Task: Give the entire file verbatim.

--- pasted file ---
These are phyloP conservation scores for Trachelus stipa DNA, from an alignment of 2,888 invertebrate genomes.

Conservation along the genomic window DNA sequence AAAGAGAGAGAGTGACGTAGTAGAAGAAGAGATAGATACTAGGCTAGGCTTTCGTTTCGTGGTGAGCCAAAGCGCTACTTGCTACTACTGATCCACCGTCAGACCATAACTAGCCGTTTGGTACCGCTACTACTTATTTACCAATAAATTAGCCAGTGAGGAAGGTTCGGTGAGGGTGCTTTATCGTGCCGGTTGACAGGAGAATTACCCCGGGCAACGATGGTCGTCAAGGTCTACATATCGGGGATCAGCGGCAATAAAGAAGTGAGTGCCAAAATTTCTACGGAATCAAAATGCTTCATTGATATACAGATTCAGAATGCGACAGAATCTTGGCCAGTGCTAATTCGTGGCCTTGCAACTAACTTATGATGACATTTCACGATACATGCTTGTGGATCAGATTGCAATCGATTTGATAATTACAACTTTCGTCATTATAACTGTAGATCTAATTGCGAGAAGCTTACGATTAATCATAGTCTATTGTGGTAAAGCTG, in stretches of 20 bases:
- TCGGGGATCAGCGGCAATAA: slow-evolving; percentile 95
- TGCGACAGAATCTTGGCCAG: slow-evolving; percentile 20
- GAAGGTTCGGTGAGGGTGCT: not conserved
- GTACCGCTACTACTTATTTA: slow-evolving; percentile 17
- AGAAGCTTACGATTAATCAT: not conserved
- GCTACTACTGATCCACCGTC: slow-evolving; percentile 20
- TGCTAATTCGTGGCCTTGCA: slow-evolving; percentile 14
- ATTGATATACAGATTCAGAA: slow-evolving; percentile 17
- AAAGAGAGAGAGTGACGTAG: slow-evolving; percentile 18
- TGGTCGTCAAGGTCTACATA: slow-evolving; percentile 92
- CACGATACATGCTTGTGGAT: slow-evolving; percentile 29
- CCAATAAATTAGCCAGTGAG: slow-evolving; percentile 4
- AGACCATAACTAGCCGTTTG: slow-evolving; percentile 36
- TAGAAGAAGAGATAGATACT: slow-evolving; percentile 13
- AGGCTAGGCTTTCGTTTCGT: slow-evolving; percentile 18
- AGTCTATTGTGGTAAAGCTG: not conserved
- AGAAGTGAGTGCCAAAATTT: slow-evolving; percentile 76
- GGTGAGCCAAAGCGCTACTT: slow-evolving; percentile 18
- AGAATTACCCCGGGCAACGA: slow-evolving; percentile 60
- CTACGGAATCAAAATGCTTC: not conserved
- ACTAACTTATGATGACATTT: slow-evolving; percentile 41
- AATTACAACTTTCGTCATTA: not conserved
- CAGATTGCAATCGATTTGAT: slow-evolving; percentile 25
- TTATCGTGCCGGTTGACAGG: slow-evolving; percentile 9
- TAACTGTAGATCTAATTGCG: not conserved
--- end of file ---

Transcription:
These are phyloP conservation scores for Trachelus stipa DNA, from an alignment of 2,888 invertebrate genomes.

Conservation along the genomic window DNA sequence AAAGAGAGAGAGTGACGTAGTAGAAGAAGAGATAGATACTAGGCTAGGCTTTCGTTTCGTGGTGAGCCAAAGCGCTACTTGCTACTACTGATCCACCGTCAGACCATAACTAGCCGTTTGGTACCGCTACTACTTATTTACCAATAAATTAGCCAGTGAGGAAGGTTCGGTGAGGGTGCTTTATCGTGCCGGTTGACAGGAGAATTACCCCGGGCAACGATGGTCGTCAAGGTCTACATATCGGGGATCAGCGGCAATAAAGAAGTGAGTGCCAAAATTTCTACGGAATCAAAATGCTTCATTGATATACAGATTCAGAATGCGACAGAATCTTGGCCAGTGCTAATTCGTGGCCTTGCAACTAACTTATGATGACATTTCACGATACATGCTTGTGGATCAGATTGCAATCGATTTGATAATTACAACTTTCGTCATTATAACTGTAGATCTAATTGCGAGAAGCTTACGATTAATCATAGTCTATTGTGGTAAAGCTG, in stretches of 20 bases:
- TCGGGGATCAGCGGCAATAA: slow-evolving; percentile 95
- TGCGACAGAATCTTGGCCAG: slow-evolving; percentile 20
- GAAGGTTCGGTGAGGGTGCT: not conserved
- GTACCGCTACTACTTATTTA: slow-evolving; percentile 17
- AGAAGCTTACGATTAATCAT: not conserved
- GCTACTACTGATCCACCGTC: slow-evolving; percentile 20
- TGCTAATTCGTGGCCTTGCA: slow-evolving; percentile 14
- ATTGATATACAGATTCAGAA: slow-evolving; percentile 17
- AAAGAGAGAGAGTGACGTAG: slow-evolving; percentile 18
- TGGTCGTCAAGGTCTACATA: slow-evolving; percentile 92
- CACGATACATGCTTGTGGAT: slow-evolving; percentile 29
- CCAATAAATTAGCCAGTGAG: slow-evolving; percentile 4
- AGACCATAACTAGCCGTTTG: slow-evolving; percentile 36
- TAGAAGAAGAGATAGATACT: slow-evolving; percentile 13
- AGGCTAGGCTTTCGTTTCGT: slow-evolving; percentile 18
- AGTCTATTGTGGTAAAGCTG: not conserved
- AGAAGTGAGTGCCAAAATTT: slow-evolving; percentile 76
- GGTGAGCCAAAGCGCTACTT: slow-evolving; percentile 18
- AGAATTACCCCGGGCAACGA: slow-evolving; percentile 60
- CTACGGAATCAAAATGCTTC: not conserved
- ACTAACTTATGATGACATTT: slow-evolving; percentile 41
- AATTACAACTTTCGTCATTA: not conserved
- CAGATTGCAATCGATTTGAT: slow-evolving; percentile 25
- TTATCGTGCCGGTTGACAGG: slow-evolving; percentile 9
- TAACTGTAGATCTAATTGCG: not conserved